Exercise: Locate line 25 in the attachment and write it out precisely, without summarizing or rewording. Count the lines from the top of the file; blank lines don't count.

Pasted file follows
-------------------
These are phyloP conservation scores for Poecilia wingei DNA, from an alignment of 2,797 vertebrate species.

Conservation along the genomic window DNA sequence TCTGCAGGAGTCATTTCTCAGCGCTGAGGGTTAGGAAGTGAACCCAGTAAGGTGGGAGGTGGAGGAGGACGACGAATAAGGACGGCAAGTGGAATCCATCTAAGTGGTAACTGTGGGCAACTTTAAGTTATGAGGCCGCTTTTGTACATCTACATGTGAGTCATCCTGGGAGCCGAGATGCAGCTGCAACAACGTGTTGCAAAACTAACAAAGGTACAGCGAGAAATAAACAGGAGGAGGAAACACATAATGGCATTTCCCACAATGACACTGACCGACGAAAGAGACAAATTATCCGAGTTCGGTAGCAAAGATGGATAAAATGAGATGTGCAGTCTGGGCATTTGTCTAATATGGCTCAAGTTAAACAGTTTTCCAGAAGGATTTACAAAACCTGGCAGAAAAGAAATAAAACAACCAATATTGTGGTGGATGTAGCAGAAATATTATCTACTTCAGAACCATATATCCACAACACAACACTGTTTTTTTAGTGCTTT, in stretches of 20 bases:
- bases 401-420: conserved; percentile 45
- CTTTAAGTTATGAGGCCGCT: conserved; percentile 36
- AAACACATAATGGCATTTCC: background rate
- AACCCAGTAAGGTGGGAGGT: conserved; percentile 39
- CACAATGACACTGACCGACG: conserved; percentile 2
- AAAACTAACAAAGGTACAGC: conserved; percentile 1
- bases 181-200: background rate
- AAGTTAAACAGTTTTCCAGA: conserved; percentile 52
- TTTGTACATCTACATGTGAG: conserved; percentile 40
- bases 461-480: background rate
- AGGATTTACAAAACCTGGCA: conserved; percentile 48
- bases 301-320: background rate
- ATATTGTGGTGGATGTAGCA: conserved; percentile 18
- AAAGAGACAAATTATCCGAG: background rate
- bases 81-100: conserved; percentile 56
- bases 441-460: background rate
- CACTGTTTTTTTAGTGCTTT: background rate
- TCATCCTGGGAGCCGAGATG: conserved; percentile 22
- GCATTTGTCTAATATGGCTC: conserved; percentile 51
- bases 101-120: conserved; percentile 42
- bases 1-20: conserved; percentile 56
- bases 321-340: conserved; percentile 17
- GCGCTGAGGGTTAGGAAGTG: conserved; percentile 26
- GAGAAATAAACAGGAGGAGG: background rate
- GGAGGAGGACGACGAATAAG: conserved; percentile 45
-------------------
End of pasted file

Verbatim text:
- GCGCTGAGGGTTAGGAAGTG: conserved; percentile 26